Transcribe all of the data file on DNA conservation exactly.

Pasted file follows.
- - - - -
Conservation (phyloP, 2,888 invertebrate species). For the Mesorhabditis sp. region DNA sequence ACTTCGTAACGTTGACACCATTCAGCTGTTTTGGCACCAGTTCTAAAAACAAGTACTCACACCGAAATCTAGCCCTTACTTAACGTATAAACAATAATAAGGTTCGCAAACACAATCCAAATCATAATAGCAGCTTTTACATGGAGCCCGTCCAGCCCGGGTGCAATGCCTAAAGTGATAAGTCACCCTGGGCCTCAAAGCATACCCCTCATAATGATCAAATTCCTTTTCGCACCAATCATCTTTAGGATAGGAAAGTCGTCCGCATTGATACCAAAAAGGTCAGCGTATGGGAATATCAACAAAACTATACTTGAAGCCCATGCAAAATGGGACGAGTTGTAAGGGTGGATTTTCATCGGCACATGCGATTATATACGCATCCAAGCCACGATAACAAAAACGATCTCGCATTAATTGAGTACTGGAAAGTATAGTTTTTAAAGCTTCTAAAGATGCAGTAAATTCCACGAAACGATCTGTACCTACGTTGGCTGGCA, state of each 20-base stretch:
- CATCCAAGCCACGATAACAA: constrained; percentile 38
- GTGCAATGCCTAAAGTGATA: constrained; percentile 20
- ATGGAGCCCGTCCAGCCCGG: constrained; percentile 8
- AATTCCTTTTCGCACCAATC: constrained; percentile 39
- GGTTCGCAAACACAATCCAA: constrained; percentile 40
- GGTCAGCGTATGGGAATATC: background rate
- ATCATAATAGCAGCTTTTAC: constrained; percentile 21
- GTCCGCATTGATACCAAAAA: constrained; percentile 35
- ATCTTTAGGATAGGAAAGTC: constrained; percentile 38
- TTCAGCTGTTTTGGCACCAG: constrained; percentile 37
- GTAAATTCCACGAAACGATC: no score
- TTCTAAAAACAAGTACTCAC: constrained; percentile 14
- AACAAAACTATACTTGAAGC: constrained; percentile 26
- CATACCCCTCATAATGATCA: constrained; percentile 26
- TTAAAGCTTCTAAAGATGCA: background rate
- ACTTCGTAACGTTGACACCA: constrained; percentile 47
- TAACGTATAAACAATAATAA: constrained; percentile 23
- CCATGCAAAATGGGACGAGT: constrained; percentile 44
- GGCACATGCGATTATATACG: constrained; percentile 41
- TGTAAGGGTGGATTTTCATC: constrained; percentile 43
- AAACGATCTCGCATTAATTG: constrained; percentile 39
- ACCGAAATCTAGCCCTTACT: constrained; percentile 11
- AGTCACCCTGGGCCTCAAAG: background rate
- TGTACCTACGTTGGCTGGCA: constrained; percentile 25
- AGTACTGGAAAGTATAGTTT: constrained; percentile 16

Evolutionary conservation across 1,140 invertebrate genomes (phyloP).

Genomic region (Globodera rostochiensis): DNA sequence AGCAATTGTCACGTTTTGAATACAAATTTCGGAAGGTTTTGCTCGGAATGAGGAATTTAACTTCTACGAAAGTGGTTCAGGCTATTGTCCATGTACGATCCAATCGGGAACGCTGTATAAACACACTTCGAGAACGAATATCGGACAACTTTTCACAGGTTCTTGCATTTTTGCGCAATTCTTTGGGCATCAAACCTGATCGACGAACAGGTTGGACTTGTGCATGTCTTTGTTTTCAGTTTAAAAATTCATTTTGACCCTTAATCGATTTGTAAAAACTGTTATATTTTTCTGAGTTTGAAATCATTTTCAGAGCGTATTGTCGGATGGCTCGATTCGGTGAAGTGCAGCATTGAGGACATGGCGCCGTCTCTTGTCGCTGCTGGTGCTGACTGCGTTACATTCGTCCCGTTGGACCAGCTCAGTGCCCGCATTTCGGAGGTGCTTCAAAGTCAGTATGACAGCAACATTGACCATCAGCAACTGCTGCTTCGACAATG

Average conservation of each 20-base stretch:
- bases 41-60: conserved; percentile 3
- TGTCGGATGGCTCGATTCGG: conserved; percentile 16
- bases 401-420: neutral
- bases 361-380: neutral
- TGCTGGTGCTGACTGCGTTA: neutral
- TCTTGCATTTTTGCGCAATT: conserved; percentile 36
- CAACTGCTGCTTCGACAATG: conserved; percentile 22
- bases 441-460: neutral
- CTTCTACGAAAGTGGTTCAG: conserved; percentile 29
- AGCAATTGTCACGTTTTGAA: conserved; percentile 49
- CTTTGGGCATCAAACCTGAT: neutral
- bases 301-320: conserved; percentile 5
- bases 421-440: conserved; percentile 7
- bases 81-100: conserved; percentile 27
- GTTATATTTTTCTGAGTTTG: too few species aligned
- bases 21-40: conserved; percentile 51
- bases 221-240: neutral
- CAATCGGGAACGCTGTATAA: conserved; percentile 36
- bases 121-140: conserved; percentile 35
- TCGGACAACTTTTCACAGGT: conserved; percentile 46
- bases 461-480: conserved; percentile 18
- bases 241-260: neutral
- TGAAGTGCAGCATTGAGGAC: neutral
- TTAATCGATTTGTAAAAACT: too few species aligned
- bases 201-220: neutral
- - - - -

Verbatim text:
Conservation (phyloP, 2,888 invertebrate species). For the Mesorhabditis sp. region DNA sequence ACTTCGTAACGTTGACACCATTCAGCTGTTTTGGCACCAGTTCTAAAAACAAGTACTCACACCGAAATCTAGCCCTTACTTAACGTATAAACAATAATAAGGTTCGCAAACACAATCCAAATCATAATAGCAGCTTTTACATGGAGCCCGTCCAGCCCGGGTGCAATGCCTAAAGTGATAAGTCACCCTGGGCCTCAAAGCATACCCCTCATAATGATCAAATTCCTTTTCGCACCAATCATCTTTAGGATAGGAAAGTCGTCCGCATTGATACCAAAAAGGTCAGCGTATGGGAATATCAACAAAACTATACTTGAAGCCCATGCAAAATGGGACGAGTTGTAAGGGTGGATTTTCATCGGCACATGCGATTATATACGCATCCAAGCCACGATAACAAAAACGATCTCGCATTAATTGAGTACTGGAAAGTATAGTTTTTAAAGCTTCTAAAGATGCAGTAAATTCCACGAAACGATCTGTACCTACGTTGGCTGGCA, state of each 20-base stretch:
- CATCCAAGCCACGATAACAA: constrained; percentile 38
- GTGCAATGCCTAAAGTGATA: constrained; percentile 20
- ATGGAGCCCGTCCAGCCCGG: constrained; percentile 8
- AATTCCTTTTCGCACCAATC: constrained; percentile 39
- GGTTCGCAAACACAATCCAA: constrained; percentile 40
- GGTCAGCGTATGGGAATATC: background rate
- ATCATAATAGCAGCTTTTAC: constrained; percentile 21
- GTCCGCATTGATACCAAAAA: constrained; percentile 35
- ATCTTTAGGATAGGAAAGTC: constrained; percentile 38
- TTCAGCTGTTTTGGCACCAG: constrained; percentile 37
- GTAAATTCCACGAAACGATC: no score
- TTCTAAAAACAAGTACTCAC: constrained; percentile 14
- AACAAAACTATACTTGAAGC: constrained; percentile 26
- CATACCCCTCATAATGATCA: constrained; percentile 26
- TTAAAGCTTCTAAAGATGCA: background rate
- ACTTCGTAACGTTGACACCA: constrained; percentile 47
- TAACGTATAAACAATAATAA: constrained; percentile 23
- CCATGCAAAATGGGACGAGT: constrained; percentile 44
- GGCACATGCGATTATATACG: constrained; percentile 41
- TGTAAGGGTGGATTTTCATC: constrained; percentile 43
- AAACGATCTCGCATTAATTG: constrained; percentile 39
- ACCGAAATCTAGCCCTTACT: constrained; percentile 11
- AGTCACCCTGGGCCTCAAAG: background rate
- TGTACCTACGTTGGCTGGCA: constrained; percentile 25
- AGTACTGGAAAGTATAGTTT: constrained; percentile 16

Evolutionary conservation across 1,140 invertebrate genomes (phyloP).

Genomic region (Globodera rostochiensis): DNA sequence AGCAATTGTCACGTTTTGAATACAAATTTCGGAAGGTTTTGCTCGGAATGAGGAATTTAACTTCTACGAAAGTGGTTCAGGCTATTGTCCATGTACGATCCAATCGGGAACGCTGTATAAACACACTTCGAGAACGAATATCGGACAACTTTTCACAGGTTCTTGCATTTTTGCGCAATTCTTTGGGCATCAAACCTGATCGACGAACAGGTTGGACTTGTGCATGTCTTTGTTTTCAGTTTAAAAATTCATTTTGACCCTTAATCGATTTGTAAAAACTGTTATATTTTTCTGAGTTTGAAATCATTTTCAGAGCGTATTGTCGGATGGCTCGATTCGGTGAAGTGCAGCATTGAGGACATGGCGCCGTCTCTTGTCGCTGCTGGTGCTGACTGCGTTACATTCGTCCCGTTGGACCAGCTCAGTGCCCGCATTTCGGAGGTGCTTCAAAGTCAGTATGACAGCAACATTGACCATCAGCAACTGCTGCTTCGACAATG

Average conservation of each 20-base stretch:
- bases 41-60: conserved; percentile 3
- TGTCGGATGGCTCGATTCGG: conserved; percentile 16
- bases 401-420: neutral
- bases 361-380: neutral
- TGCTGGTGCTGACTGCGTTA: neutral
- TCTTGCATTTTTGCGCAATT: conserved; percentile 36
- CAACTGCTGCTTCGACAATG: conserved; percentile 22
- bases 441-460: neutral
- CTTCTACGAAAGTGGTTCAG: conserved; percentile 29
- AGCAATTGTCACGTTTTGAA: conserved; percentile 49
- CTTTGGGCATCAAACCTGAT: neutral
- bases 301-320: conserved; percentile 5
- bases 421-440: conserved; percentile 7
- bases 81-100: conserved; percentile 27
- GTTATATTTTTCTGAGTTTG: too few species aligned
- bases 21-40: conserved; percentile 51
- bases 221-240: neutral
- CAATCGGGAACGCTGTATAA: conserved; percentile 36
- bases 121-140: conserved; percentile 35
- TCGGACAACTTTTCACAGGT: conserved; percentile 46
- bases 461-480: conserved; percentile 18
- bases 241-260: neutral
- TGAAGTGCAGCATTGAGGAC: neutral
- TTAATCGATTTGTAAAAACT: too few species aligned
- bases 201-220: neutral